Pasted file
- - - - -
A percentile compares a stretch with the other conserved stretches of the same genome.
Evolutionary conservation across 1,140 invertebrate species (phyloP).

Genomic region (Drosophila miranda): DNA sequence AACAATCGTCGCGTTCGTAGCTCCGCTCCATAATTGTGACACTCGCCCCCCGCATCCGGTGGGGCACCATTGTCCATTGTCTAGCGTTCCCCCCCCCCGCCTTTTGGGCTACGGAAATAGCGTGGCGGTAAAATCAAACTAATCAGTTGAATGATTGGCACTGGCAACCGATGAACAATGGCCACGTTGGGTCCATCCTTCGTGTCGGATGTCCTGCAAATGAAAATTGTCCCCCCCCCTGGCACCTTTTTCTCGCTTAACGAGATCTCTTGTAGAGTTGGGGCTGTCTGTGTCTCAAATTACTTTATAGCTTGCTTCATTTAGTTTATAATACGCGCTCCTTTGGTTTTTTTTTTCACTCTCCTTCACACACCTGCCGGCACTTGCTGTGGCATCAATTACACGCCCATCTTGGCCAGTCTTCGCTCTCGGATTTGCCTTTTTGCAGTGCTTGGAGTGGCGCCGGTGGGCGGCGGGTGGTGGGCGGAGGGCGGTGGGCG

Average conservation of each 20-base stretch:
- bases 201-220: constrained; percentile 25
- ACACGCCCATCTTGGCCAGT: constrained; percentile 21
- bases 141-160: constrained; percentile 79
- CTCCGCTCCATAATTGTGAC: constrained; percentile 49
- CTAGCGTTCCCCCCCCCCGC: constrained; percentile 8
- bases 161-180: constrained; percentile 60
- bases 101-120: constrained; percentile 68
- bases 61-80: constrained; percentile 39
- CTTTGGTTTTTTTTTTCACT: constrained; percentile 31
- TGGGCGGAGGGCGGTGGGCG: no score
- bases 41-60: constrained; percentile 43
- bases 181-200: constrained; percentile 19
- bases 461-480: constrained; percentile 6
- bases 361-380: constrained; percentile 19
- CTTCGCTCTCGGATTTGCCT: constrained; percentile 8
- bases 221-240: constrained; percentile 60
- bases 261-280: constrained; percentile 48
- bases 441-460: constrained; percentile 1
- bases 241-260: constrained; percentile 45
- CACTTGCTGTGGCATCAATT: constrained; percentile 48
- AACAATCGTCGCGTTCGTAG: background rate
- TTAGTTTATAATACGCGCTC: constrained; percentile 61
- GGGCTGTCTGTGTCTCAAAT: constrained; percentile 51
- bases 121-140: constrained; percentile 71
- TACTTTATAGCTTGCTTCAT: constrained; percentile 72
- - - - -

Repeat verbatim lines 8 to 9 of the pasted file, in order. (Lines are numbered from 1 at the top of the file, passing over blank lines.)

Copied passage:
- CTCCGCTCCATAATTGTGAC: constrained; percentile 49
- CTAGCGTTCCCCCCCCCCGC: constrained; percentile 8